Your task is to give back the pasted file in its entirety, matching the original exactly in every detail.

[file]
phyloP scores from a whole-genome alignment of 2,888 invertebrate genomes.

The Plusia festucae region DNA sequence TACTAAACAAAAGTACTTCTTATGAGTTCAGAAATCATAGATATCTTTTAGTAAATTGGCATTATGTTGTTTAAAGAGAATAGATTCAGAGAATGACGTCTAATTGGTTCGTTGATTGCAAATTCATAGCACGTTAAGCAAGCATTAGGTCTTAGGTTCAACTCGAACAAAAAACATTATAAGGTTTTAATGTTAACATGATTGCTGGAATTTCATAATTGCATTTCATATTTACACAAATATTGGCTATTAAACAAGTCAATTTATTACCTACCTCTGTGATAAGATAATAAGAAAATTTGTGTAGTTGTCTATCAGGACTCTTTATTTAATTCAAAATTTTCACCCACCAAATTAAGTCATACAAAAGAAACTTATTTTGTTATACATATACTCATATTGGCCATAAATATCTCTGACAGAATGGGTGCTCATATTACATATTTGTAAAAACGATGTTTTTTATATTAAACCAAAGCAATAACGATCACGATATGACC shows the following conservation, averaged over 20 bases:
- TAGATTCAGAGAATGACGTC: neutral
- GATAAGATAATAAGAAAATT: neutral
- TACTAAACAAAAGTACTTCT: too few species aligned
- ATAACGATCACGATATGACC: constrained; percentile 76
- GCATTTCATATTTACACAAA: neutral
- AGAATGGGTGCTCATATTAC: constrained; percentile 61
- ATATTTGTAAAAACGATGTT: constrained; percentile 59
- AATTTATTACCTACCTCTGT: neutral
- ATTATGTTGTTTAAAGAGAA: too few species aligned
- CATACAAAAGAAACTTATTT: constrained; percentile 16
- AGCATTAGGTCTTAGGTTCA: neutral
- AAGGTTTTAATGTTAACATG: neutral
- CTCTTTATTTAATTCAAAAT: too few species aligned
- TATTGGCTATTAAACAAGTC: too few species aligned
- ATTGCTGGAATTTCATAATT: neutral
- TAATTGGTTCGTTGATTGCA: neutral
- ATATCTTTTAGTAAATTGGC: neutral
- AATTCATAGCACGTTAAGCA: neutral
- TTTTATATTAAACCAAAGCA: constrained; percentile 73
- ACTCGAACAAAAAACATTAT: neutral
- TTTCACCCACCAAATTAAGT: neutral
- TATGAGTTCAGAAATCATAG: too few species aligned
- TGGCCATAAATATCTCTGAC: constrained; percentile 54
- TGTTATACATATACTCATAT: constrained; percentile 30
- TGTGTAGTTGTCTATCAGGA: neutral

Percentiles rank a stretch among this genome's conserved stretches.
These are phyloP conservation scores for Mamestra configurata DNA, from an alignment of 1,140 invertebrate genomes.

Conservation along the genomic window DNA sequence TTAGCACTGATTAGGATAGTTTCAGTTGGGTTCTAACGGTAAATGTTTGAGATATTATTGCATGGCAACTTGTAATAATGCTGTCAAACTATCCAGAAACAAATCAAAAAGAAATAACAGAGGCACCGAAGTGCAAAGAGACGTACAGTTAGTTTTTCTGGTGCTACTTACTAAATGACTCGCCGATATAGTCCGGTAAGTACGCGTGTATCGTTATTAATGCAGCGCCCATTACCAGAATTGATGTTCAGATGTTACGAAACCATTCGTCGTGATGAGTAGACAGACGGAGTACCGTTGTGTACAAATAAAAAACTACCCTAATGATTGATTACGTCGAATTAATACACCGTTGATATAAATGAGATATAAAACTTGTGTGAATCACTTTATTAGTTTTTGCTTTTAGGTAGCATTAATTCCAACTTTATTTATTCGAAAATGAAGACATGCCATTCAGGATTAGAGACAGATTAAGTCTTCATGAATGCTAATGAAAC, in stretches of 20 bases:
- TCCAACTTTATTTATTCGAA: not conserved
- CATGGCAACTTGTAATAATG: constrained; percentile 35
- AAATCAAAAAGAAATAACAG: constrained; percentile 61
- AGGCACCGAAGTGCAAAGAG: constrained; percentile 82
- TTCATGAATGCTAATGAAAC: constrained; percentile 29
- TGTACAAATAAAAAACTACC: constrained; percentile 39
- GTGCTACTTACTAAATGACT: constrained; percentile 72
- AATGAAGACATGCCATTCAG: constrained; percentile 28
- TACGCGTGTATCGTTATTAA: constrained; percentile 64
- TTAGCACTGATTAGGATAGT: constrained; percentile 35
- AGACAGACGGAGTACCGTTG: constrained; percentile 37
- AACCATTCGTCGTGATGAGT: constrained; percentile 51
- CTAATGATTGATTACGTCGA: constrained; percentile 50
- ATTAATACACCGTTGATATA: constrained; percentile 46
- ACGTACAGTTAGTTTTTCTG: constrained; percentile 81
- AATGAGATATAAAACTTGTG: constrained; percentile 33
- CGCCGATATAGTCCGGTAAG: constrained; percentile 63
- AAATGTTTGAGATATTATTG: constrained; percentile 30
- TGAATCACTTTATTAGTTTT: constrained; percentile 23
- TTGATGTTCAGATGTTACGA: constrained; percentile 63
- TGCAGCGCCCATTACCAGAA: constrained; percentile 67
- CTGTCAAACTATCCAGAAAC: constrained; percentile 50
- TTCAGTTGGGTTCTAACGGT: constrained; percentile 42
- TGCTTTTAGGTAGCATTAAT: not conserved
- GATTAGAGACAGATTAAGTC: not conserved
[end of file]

phyloP scores from a whole-genome alignment of 2,888 invertebrate genomes.

The Plusia festucae region DNA sequence TACTAAACAAAAGTACTTCTTATGAGTTCAGAAATCATAGATATCTTTTAGTAAATTGGCATTATGTTGTTTAAAGAGAATAGATTCAGAGAATGACGTCTAATTGGTTCGTTGATTGCAAATTCATAGCACGTTAAGCAAGCATTAGGTCTTAGGTTCAACTCGAACAAAAAACATTATAAGGTTTTAATGTTAACATGATTGCTGGAATTTCATAATTGCATTTCATATTTACACAAATATTGGCTATTAAACAAGTCAATTTATTACCTACCTCTGTGATAAGATAATAAGAAAATTTGTGTAGTTGTCTATCAGGACTCTTTATTTAATTCAAAATTTTCACCCACCAAATTAAGTCATACAAAAGAAACTTATTTTGTTATACATATACTCATATTGGCCATAAATATCTCTGACAGAATGGGTGCTCATATTACATATTTGTAAAAACGATGTTTTTTATATTAAACCAAAGCAATAACGATCACGATATGACC shows the following conservation, averaged over 20 bases:
- TAGATTCAGAGAATGACGTC: neutral
- GATAAGATAATAAGAAAATT: neutral
- TACTAAACAAAAGTACTTCT: too few species aligned
- ATAACGATCACGATATGACC: constrained; percentile 76
- GCATTTCATATTTACACAAA: neutral
- AGAATGGGTGCTCATATTAC: constrained; percentile 61
- ATATTTGTAAAAACGATGTT: constrained; percentile 59
- AATTTATTACCTACCTCTGT: neutral
- ATTATGTTGTTTAAAGAGAA: too few species aligned
- CATACAAAAGAAACTTATTT: constrained; percentile 16
- AGCATTAGGTCTTAGGTTCA: neutral
- AAGGTTTTAATGTTAACATG: neutral
- CTCTTTATTTAATTCAAAAT: too few species aligned
- TATTGGCTATTAAACAAGTC: too few species aligned
- ATTGCTGGAATTTCATAATT: neutral
- TAATTGGTTCGTTGATTGCA: neutral
- ATATCTTTTAGTAAATTGGC: neutral
- AATTCATAGCACGTTAAGCA: neutral
- TTTTATATTAAACCAAAGCA: constrained; percentile 73
- ACTCGAACAAAAAACATTAT: neutral
- TTTCACCCACCAAATTAAGT: neutral
- TATGAGTTCAGAAATCATAG: too few species aligned
- TGGCCATAAATATCTCTGAC: constrained; percentile 54
- TGTTATACATATACTCATAT: constrained; percentile 30
- TGTGTAGTTGTCTATCAGGA: neutral

Percentiles rank a stretch among this genome's conserved stretches.
These are phyloP conservation scores for Mamestra configurata DNA, from an alignment of 1,140 invertebrate genomes.

Conservation along the genomic window DNA sequence TTAGCACTGATTAGGATAGTTTCAGTTGGGTTCTAACGGTAAATGTTTGAGATATTATTGCATGGCAACTTGTAATAATGCTGTCAAACTATCCAGAAACAAATCAAAAAGAAATAACAGAGGCACCGAAGTGCAAAGAGACGTACAGTTAGTTTTTCTGGTGCTACTTACTAAATGACTCGCCGATATAGTCCGGTAAGTACGCGTGTATCGTTATTAATGCAGCGCCCATTACCAGAATTGATGTTCAGATGTTACGAAACCATTCGTCGTGATGAGTAGACAGACGGAGTACCGTTGTGTACAAATAAAAAACTACCCTAATGATTGATTACGTCGAATTAATACACCGTTGATATAAATGAGATATAAAACTTGTGTGAATCACTTTATTAGTTTTTGCTTTTAGGTAGCATTAATTCCAACTTTATTTATTCGAAAATGAAGACATGCCATTCAGGATTAGAGACAGATTAAGTCTTCATGAATGCTAATGAAAC, in stretches of 20 bases:
- TCCAACTTTATTTATTCGAA: not conserved
- CATGGCAACTTGTAATAATG: constrained; percentile 35
- AAATCAAAAAGAAATAACAG: constrained; percentile 61
- AGGCACCGAAGTGCAAAGAG: constrained; percentile 82
- TTCATGAATGCTAATGAAAC: constrained; percentile 29
- TGTACAAATAAAAAACTACC: constrained; percentile 39
- GTGCTACTTACTAAATGACT: constrained; percentile 72
- AATGAAGACATGCCATTCAG: constrained; percentile 28
- TACGCGTGTATCGTTATTAA: constrained; percentile 64
- TTAGCACTGATTAGGATAGT: constrained; percentile 35
- AGACAGACGGAGTACCGTTG: constrained; percentile 37
- AACCATTCGTCGTGATGAGT: constrained; percentile 51
- CTAATGATTGATTACGTCGA: constrained; percentile 50
- ATTAATACACCGTTGATATA: constrained; percentile 46
- ACGTACAGTTAGTTTTTCTG: constrained; percentile 81
- AATGAGATATAAAACTTGTG: constrained; percentile 33
- CGCCGATATAGTCCGGTAAG: constrained; percentile 63
- AAATGTTTGAGATATTATTG: constrained; percentile 30
- TGAATCACTTTATTAGTTTT: constrained; percentile 23
- TTGATGTTCAGATGTTACGA: constrained; percentile 63
- TGCAGCGCCCATTACCAGAA: constrained; percentile 67
- CTGTCAAACTATCCAGAAAC: constrained; percentile 50
- TTCAGTTGGGTTCTAACGGT: constrained; percentile 42
- TGCTTTTAGGTAGCATTAAT: not conserved
- GATTAGAGACAGATTAAGTC: not conserved